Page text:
Although not without its snags we feel more like partners when dealing with Apple for the ebook version. If they ever start selling physical books I’ll dump Amazon in a heartbeat or at least put them on the back burner.
Cheers,
Bryan
 

BryanP

Little known member
Canada
I should add here that the new edition of the eBook version of this book will be up soon. Right now its the first edition that is currently on both the AppleBooks and AmazonKindle stores.
I’d suggest waiting for the second edition, the paintings are way better now😉
Cheers,
Bryan
 

birdcat

Well-known member
Supporter
United States
Hi Birdcat,
I get the sentiment but sorry, at the moment no.
We are working on other channels that can distribute to brick & mortar bookstores. Setting that up will be even more convoluted than publishing with AmazonBooks so it may take a while.

I’d love to be able to keep Amazon out of our calculations but for independent authors and self published efforts they are essentially a monopoly and behave accordingly. I’m always made to feel like I’m a barely tolerated low level employee when dealing with them.

Although not without its snags we feel more like partners when dealing with Apple for the ebook version. If they ever start selling physical books I’ll dump Amazon in a heartbeat or at least put them on the back burner.
Cheers,
Bryan
Thank you for the detailed response. I may check out the Apple ebook when it’s out. This looks very interesting to me.
 

ABCY 1

Well-known member
I will jump in here as this is such an unusual and interesting publication. I should say that I have virtually no knowledge of Costa Rica or its birds, but some decades of experience illustrating birds for identification, most recently contributing to the Australian Bird Guide.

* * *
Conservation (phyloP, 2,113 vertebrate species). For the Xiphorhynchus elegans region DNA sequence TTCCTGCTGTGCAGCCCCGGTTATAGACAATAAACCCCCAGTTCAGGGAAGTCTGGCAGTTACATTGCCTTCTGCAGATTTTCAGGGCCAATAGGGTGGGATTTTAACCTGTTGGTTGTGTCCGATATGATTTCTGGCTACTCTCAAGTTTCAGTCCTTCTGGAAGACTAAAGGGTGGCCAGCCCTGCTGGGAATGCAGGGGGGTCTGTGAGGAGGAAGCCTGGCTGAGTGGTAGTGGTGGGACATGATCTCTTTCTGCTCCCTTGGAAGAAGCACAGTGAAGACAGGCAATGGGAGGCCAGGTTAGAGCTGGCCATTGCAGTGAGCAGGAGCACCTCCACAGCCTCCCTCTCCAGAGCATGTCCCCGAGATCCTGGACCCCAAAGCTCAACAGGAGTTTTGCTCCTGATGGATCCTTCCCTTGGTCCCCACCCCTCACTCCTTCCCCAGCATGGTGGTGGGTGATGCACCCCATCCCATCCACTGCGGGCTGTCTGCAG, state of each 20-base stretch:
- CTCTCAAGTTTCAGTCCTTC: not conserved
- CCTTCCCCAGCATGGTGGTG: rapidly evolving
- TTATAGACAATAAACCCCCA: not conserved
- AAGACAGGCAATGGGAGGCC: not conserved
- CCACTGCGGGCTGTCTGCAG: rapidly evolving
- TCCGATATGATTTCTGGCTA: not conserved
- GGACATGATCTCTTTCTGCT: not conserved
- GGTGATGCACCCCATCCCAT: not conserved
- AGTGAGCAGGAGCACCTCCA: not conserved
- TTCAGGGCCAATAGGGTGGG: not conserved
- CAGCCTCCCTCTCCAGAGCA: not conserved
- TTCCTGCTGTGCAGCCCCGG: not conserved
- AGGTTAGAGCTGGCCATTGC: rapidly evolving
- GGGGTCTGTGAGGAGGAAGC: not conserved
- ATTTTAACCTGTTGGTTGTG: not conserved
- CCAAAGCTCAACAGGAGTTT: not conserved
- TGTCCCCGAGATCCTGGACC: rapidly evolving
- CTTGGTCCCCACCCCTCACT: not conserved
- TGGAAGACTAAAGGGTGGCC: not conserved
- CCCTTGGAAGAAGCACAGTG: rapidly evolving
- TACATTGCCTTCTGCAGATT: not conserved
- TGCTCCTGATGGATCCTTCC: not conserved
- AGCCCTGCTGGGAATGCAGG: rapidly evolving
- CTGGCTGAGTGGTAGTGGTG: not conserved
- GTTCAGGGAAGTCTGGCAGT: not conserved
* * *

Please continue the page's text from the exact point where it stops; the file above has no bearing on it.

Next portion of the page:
This book could hardly be more different but it has strengths that should appeal to the serious birder as well as the casual tourist. The artwork shows birds in action in their habitats, something quite rare in conventional illustrated guides which typically omit any real-world distractions such as foliage and varied light conditions. There is always a trade-off between ‘explaining’ the key features of a bird and making it look typical and life-like; this book seems to do an excellent job of depicting recognisable living birds, quite a different challenge from simply taking photos of birds in habitat.

The ‘Common Birds’ title might suggest a superficial level of detail but this book is full of information, including maps, that would stand comparison with many highly-regarded conventional guides. Having access to calls in an e-book version would make this even more valuable.

This looks like a really nice piece of work and I wish the team every success. It’s not all about the money!

Cheers, Peter
 

BryanP

Little known member
Canada
I will jump in here as this is such an unusual and interesting publication. I should say that I have virtually no knowledge of Costa Rica or its birds, but some decades of experience illustrating birds for identification, most recently contributing to the Australian Bird Guide.

This book could hardly be more different but it has strengths that should appeal to the serious birder as well as the casual tourist. The artwork shows birds in action in their habitats, something quite rare in conventional illustrated guides which typically omit any real-world distractions such as foliage and varied light conditions. There is always a trade-off between ‘explaining’ the key features of a bird and making it look typical and life-like; this book seems to do an excellent job of depicting recognisable living birds, quite a different challenge from simply taking photos of birds in habitat.